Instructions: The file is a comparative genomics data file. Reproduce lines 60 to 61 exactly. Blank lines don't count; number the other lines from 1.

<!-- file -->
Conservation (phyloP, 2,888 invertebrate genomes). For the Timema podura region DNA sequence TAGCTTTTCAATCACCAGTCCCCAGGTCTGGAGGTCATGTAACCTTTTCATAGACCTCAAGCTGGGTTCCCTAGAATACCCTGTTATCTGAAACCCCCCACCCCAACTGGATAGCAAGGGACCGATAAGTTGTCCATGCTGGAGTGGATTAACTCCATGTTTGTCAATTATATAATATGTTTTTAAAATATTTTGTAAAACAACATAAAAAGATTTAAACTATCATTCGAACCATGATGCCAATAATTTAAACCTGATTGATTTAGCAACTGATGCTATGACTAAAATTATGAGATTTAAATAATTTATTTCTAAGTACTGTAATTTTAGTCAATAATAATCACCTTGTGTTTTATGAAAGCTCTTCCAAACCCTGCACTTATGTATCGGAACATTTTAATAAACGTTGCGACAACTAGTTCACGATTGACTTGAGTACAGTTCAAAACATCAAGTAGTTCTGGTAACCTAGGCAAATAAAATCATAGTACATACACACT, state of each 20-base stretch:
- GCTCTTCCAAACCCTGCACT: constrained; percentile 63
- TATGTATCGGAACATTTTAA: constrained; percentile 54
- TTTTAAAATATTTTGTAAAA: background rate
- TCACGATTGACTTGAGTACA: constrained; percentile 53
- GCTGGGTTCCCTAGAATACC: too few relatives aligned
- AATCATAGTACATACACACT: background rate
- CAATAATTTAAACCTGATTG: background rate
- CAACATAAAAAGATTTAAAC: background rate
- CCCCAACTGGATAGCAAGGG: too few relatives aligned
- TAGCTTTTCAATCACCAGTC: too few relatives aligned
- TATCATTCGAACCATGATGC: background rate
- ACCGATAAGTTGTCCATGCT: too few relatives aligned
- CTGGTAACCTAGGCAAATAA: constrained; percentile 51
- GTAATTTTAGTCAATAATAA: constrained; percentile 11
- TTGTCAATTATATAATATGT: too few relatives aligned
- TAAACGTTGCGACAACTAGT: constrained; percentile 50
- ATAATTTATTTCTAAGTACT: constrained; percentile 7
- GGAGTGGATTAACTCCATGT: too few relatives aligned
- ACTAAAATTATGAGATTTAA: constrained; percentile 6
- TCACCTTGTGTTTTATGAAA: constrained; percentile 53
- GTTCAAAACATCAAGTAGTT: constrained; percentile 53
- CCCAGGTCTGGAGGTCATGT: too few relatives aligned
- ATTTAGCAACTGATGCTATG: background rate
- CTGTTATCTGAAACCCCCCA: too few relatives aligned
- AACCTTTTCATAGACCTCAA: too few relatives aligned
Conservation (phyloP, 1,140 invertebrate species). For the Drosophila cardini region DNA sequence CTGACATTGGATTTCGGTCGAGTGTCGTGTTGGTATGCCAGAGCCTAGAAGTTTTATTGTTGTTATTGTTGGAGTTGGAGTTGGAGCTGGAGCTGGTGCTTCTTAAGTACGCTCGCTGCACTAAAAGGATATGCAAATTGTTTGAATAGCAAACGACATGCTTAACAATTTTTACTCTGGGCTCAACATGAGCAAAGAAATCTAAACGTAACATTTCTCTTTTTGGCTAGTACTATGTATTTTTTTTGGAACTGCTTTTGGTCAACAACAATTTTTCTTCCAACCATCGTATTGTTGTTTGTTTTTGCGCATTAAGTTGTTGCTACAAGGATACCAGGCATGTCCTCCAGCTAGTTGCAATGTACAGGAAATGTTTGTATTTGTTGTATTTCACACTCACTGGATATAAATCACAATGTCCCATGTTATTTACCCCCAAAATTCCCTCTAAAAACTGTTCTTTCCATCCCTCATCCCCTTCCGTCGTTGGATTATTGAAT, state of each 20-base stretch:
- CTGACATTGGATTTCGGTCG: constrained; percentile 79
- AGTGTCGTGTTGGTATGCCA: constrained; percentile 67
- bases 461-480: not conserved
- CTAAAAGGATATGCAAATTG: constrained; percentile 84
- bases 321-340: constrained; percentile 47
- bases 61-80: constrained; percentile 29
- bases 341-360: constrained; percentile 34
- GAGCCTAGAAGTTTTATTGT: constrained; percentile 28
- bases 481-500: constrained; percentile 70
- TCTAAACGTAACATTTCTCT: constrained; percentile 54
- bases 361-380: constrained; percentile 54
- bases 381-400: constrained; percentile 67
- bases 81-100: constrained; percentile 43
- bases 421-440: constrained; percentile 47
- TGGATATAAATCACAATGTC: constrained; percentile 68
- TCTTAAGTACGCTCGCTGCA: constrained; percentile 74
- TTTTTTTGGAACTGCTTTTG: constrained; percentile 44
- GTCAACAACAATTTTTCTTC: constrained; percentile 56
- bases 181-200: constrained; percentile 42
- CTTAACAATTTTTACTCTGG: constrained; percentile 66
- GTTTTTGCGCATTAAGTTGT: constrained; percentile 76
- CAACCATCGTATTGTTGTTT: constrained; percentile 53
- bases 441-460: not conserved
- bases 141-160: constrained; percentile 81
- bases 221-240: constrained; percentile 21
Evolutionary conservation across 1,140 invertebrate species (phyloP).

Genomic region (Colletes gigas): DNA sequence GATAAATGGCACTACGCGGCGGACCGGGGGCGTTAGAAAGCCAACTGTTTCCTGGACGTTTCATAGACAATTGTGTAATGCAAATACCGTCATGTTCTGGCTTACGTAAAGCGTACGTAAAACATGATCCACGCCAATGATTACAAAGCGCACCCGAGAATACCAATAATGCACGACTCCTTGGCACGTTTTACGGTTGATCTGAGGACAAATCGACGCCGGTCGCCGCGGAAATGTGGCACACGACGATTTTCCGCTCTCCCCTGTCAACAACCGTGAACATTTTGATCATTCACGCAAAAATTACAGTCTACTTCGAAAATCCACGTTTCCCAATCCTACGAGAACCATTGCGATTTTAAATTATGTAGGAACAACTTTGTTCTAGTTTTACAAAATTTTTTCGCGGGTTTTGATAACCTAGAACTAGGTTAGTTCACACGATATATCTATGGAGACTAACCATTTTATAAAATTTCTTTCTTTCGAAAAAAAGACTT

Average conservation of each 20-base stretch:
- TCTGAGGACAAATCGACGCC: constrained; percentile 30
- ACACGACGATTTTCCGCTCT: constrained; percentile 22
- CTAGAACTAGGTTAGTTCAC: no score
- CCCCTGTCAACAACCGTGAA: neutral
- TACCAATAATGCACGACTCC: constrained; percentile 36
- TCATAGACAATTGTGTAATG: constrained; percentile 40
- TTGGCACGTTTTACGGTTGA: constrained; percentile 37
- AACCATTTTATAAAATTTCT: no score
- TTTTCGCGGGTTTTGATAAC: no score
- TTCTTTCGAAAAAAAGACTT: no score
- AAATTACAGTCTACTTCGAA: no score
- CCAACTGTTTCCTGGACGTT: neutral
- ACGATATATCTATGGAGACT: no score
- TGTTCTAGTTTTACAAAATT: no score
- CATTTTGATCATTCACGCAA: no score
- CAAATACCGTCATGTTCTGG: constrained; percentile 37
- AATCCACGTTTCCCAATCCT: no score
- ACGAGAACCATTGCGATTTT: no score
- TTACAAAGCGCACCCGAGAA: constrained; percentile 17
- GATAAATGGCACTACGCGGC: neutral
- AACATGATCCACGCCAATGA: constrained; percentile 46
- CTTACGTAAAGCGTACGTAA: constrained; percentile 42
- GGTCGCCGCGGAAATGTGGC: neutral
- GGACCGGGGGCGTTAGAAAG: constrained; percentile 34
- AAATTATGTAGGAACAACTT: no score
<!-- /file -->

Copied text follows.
- TACCAATAATGCACGACTCC: constrained; percentile 36
- TCATAGACAATTGTGTAATG: constrained; percentile 40